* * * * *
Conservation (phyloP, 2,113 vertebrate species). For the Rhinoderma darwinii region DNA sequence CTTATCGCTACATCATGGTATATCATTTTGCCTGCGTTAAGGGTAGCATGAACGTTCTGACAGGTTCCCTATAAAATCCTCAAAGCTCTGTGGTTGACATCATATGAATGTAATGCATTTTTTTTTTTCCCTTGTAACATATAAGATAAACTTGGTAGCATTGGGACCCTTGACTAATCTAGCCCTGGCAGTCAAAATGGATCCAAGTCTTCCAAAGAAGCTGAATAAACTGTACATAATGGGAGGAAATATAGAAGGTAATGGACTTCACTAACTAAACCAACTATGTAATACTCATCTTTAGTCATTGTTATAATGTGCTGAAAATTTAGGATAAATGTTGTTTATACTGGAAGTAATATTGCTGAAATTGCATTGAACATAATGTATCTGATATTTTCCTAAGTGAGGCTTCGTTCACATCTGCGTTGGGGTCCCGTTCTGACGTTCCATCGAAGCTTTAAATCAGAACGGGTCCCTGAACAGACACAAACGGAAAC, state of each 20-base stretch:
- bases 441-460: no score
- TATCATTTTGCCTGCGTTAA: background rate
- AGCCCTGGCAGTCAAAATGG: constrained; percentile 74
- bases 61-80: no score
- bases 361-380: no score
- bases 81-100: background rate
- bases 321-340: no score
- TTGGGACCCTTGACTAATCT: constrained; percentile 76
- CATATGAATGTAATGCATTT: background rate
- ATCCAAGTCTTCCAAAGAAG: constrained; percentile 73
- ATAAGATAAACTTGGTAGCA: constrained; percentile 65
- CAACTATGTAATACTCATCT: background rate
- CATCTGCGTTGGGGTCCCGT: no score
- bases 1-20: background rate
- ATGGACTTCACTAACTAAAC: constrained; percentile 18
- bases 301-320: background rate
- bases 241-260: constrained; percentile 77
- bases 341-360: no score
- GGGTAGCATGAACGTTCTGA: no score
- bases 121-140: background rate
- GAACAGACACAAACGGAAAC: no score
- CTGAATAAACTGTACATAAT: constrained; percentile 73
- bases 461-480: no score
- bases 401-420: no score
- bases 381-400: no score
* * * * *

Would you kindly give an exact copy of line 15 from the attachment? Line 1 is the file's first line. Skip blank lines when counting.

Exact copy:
- bases 1-20: background rate